TIFF review: Edge Of The Knife

Actor Tyler York shines in first feature film to be told entirely in Haida dialects


EDGE OF THE KNIFE DISC D: Gwaai Edenshaw, Helen Haig-Brown. Canada. 100 min. Sep 7, 9:45 pm, TBLB 2 Sep 10, 2:15 pm, TBLB 4 Sep 13, 2:30 pm, Scotiabank 14. See listing. Rating: NNNN


Tyler York delivers a performance that goes from restless and raw to tragic and ferocious as the Gaagiid, or Wildman, from Haida legend. His Adiits’ii retreats into the forest, guilt ridden over his responsibility in a tragic incident that takes a child’s life. He becomes the feral being that haunts his lands and community in this 19th-century tale.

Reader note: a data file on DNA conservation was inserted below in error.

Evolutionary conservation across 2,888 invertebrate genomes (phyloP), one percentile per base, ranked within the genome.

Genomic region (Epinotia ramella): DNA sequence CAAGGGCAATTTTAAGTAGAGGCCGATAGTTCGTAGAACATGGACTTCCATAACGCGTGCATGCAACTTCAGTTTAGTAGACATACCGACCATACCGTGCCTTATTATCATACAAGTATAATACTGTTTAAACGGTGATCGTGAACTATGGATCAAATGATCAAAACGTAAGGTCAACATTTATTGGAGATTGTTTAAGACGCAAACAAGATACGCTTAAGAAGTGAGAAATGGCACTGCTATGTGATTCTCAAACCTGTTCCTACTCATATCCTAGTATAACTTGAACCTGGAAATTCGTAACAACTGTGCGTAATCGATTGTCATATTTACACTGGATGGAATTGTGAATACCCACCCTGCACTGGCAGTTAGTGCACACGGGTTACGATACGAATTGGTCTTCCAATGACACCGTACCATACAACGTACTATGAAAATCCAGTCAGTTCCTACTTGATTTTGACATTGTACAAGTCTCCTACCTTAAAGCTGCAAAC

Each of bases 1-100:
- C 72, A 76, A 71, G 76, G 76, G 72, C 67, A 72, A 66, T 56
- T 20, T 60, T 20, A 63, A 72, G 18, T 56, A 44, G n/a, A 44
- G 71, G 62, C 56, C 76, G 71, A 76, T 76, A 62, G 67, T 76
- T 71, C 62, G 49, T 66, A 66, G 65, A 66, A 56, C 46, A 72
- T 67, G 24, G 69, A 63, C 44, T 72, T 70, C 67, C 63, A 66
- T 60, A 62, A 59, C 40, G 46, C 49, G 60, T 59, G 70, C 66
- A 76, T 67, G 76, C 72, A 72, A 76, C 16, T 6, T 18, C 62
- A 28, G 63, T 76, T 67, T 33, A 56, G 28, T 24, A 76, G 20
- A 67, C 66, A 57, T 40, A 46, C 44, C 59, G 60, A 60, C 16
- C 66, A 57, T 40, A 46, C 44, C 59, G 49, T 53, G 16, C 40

York, along with his fellow cast mates and co-director Gwaai Edenshaw, is from B.C.’s Indigenous Haida Gwaii community. The film’s headlining feat is that it’s the first to be told in Haida dialects, languages that reportedly less than 20 people still speak fluently. The preservation act challenges the cast to wrap their tongues around words they don’t know. But their emotional performances overcome in a film stacked with stunning imagery, where the natural and mythical get tangled. Edge Of The Knife begins by mourning for a lost future. But in telling this story it finds hope yet.

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